The Convenor for this degree is Dr Ephraim Nimni who can be contacted for further information.
Identity and comparison are the stuff of politics in the 21st Century. They are key concepts in the School’s long-running MA programme in Comparative Ethnic Conflict. Ever since the end of the Cold War, ethnic conflicts have loomed large in the reporting of political developments around the world. However, neither ethnic conflict itself nor the comparison of ethnic conflicts is new. Indeed, many of the world’s most intractable ethnic conflicts long pre-date the ending of the Cold War. Admittedly, they have become more visible as a result of disappearance of conflict between the super-Powers as the prism though which all political developments tended to be viewed when fear of a nuclear holocaust was real. Consequently, study of ethnic conflict became highly fashionable in the decade after the Berlin Wall came down. But it needs to be said that the interpretation of many political conflicts in ethnic terms remains both controversial and contestable for sound reasons, so that there is much to be debated about in the characterisation of any conflict as caused by ethnic divisions. In particular, the notion that conflict is caused by ancient hatreds has been roundly discredited by many scholars in this field. And equally simplistic is the idea that any multi-ethnic society will be marked by conflict between ethnic groups. Multi-ethnic societies are not the same as ethnically divided societies. Thus, while the comparison of ethnic conflict forms the focus of the programme, it is approached in an appropriately critical spirit.
The Queen’s University of Belfast, situated in the capital city of Northern Ireland, offers an ideal setting for the study of ethnic conflict. The (relative) success of Northern Ireland’s peace process is an outstanding example of the ending of political violence (and, some would say, the achievement of conflict resolution) as a result of negotiations among the parties and external mediation, while also the product of war-weariness of the population at large. While at peace, Northern Ireland remains a deeply divided society and provides on a daily basis examples of how ethnic identity shapes political attitudes. Thus, students are presented on their own doorstep with material for developing a deeper understanding of ethnicity and ethnic identity. With staff from a wide variety of backgrounds themselves, as well as with expertise in ethnically divided societies around the world, the School of Politics, International Studies and Philosophy is uniquely placed to enlarge students’ understanding of these issues in comparative terms, so that by the end of their studies they will have been enriched, not merely through what they have gained from witnessing ethnic divisions at first hand, but also through what they have learnt in the classroom about the role that ethnicity plays in the politics of many different societies across the world.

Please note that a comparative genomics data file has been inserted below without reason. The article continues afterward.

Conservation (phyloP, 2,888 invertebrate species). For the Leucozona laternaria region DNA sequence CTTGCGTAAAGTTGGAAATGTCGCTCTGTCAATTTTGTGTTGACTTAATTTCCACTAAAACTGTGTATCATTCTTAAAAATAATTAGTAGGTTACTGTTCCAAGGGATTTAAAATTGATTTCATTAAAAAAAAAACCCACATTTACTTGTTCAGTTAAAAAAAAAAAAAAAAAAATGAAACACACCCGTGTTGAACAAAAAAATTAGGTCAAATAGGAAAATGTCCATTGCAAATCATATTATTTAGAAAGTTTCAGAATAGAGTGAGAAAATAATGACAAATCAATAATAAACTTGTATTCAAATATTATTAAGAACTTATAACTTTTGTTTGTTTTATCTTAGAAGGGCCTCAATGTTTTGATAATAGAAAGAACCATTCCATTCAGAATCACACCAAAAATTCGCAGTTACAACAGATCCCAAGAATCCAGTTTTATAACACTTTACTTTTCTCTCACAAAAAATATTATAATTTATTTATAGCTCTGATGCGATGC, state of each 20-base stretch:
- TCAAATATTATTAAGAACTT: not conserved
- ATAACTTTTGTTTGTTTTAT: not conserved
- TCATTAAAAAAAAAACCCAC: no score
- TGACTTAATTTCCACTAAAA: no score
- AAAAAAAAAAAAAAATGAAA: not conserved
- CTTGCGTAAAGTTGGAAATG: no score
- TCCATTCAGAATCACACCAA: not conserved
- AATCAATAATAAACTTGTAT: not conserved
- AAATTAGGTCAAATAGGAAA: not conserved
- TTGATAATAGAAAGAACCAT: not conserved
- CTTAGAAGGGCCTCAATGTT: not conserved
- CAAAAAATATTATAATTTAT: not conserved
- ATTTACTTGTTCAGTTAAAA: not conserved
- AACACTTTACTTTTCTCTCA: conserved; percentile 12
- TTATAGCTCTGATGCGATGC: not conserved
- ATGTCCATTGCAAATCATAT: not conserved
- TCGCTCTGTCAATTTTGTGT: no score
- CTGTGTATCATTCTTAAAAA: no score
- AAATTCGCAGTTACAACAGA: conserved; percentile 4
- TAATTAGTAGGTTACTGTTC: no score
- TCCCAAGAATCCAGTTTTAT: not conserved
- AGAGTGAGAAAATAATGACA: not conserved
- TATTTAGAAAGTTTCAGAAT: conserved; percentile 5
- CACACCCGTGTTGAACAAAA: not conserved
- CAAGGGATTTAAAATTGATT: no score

From its inception the MA in Comparative Ethnic Conflict has attracted students from North America, Europe, including of course Britain and Ireland, and further afield. It has attracted students of the highest quality, including students with Marshall, Fulbright, Mitchell and Commonwealth scholarships. But the mix of backgrounds in the class has proven of even greater importance than the number of high-fliers on the programme in enhancing the students’ learning experience. Seminars on the programme are characterised by lively and passionate discussion of both the theoretical issues and the interpretation of the empirical case studies. The programme for the MA in Comparative Ethnic Conflict is structured in such a way that students are offered a choice of core modules in the second semester, so that they can focus on the international dimensions of ethnic conflict or on mechanisms for the political management of ethnic conflict (or they can do both by selecting one of these modules as their optional choice).
"Quite simply, that year proved to be an intellectual revelation. The course managed the difficult task of balancing depth with breadth, so that we were encouraged to get to grips with comparing the dynamics of (sometimes very different) conflicts around the world. When they were ranged alongside each other, much that had always seemed incomprehensibly barbaric about the world’s trouble spots finally began to make some tentative sense. Even more excitingly for me, all manner of other questions that had never occurred to me about places like Northern Ireland began to loom into view. I’ve never looked back since.
Socially, too, the MA student network was immensely supportive: the road from the seminar discussion to the pub was a well-trodden one. Indeed, neither before nor since, have I had the luxury of spending so much time with so many people whose interests were so broadly convergent with my own."
Dr. Tim Wilson
Irish Government Senior Scholar